Monday, March 22, 2010


It's not until you're in the middle of a news story that you realise just how hopeless and incompetent most news services are.

About two hours ago, the most powerful storm that Perth has seen in more than 30 years swept through the city. I was (and still am) at work, and at first I marveled at the dark skies and lashing rain. Then as the sky went virtually black, and the trees start spasming in the wind, I quickly backed away from the windows.

The sound of hailstones on the roof made it difficult to talk. My boss politely asked me to check for leaks, since we've had problems with our roof in heavy rain before. Less than five minutes later every other piece of work, every other meeting or activity had stopped, as staff rushed about trying to save computers and equipment. Water was cascading down the inside of the windows and flooding the floors. The hailstones smashed the skylight over our receptionist's desk, then proceeded to smash everything on her desk, including a pen that was snapped in half by a hailstone, spraying ink over everything. Another skylight shattered in the Purchasing Officer's office, soaking everything in there.

Outside there was pandemonium. Part of the roof on a lecture theatre building had collapsed, and a river of water and debris was flowing out the doors. The trees had been stripped as if by giant, hungry ruminants, and the leaves were plastered on the roads and buildings so thickly it was sometimes hard to tell what colour they were. The car parks were underwater, and every second or third car had shattered windows. My beloved MX5 didn't lose any glass, but the tail lights were shattered and every metal surface was peppered with dimples where hailstones as large and hard as golfballs had slammed into it.

There are alarms ringing everywhere - car alarms, burglar alarms, and ambulance sirens in the distance. The mobile network is clogged and doesn't work. The internet is running too slowly for the digital TV in our conference room to work. The roads are flooded and gridlocked. The fire alarm is lit up and squealing up at the other end of my corridor, but no one has come to shut it off. From my office I can see the rain still pouring in through the pulversied skylight in reception.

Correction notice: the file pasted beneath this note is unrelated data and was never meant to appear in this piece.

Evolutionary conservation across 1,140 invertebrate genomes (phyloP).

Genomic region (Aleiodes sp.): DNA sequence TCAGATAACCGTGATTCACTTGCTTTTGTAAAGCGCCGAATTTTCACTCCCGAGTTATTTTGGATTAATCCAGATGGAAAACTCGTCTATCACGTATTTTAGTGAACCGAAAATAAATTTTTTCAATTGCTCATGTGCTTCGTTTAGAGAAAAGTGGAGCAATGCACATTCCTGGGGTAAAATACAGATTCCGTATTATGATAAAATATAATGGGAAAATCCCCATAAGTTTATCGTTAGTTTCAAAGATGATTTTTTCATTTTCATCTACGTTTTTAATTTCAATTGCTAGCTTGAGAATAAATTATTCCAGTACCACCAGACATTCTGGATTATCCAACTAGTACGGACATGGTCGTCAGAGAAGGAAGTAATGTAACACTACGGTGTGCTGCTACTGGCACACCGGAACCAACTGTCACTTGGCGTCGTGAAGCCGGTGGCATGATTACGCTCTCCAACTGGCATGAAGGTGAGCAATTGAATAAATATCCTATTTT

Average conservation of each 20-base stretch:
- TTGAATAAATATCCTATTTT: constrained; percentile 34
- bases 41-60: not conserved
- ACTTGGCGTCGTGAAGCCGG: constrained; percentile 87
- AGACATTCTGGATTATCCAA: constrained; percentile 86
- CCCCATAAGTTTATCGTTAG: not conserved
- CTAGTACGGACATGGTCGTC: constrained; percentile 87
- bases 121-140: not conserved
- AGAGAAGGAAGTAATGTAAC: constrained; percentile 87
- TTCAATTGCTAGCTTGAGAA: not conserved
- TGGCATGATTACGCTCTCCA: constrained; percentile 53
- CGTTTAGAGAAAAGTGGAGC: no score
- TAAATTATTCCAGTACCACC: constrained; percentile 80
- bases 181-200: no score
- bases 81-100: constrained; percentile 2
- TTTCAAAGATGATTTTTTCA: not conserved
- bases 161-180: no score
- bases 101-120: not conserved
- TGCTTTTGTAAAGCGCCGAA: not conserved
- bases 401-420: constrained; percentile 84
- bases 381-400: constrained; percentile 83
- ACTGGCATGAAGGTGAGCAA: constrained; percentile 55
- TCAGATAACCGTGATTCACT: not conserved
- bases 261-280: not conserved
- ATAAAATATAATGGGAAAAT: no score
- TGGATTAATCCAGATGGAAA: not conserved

So basically it's the apocalypse.

And what do I find when I look to the news websites to get the latest on what life's like beyond what I can see out my windows?

At least 17 sets of traffic lights have been knocked out by the storm and roads north and south of the city have been flooded.

There are reports of property damage with the windows of at least one home in Nedlands damaged by hail.

17 sets of traffic lights, you say? One home damaged? The odd window broken, maybe? My, how dashed inconvenient.

The damage bill for our offices and car park alone will run into the millions of dollars. When the traffic clears and I get home from work (which I'm expecting will be close to midnight), who knows what I'll find - my fences torn down, my windows shattered, my living room flooded - but hey, at least I know that 17 traffic lights were out.


Anonymous Jarvis Cochrane said...

If it's the apocalypse, should I page you?

8:02 PM  
Anonymous Jarvis Cochrane said...

Or just get a platoon of SMGs to parachute in? ;-)

12:20 PM  
Blogger an9ie said...

Yep, I used to envy you ivy-league campus workers, but not on that day. Very sorry to hear about the car :(

How was your house?

12:23 AM  

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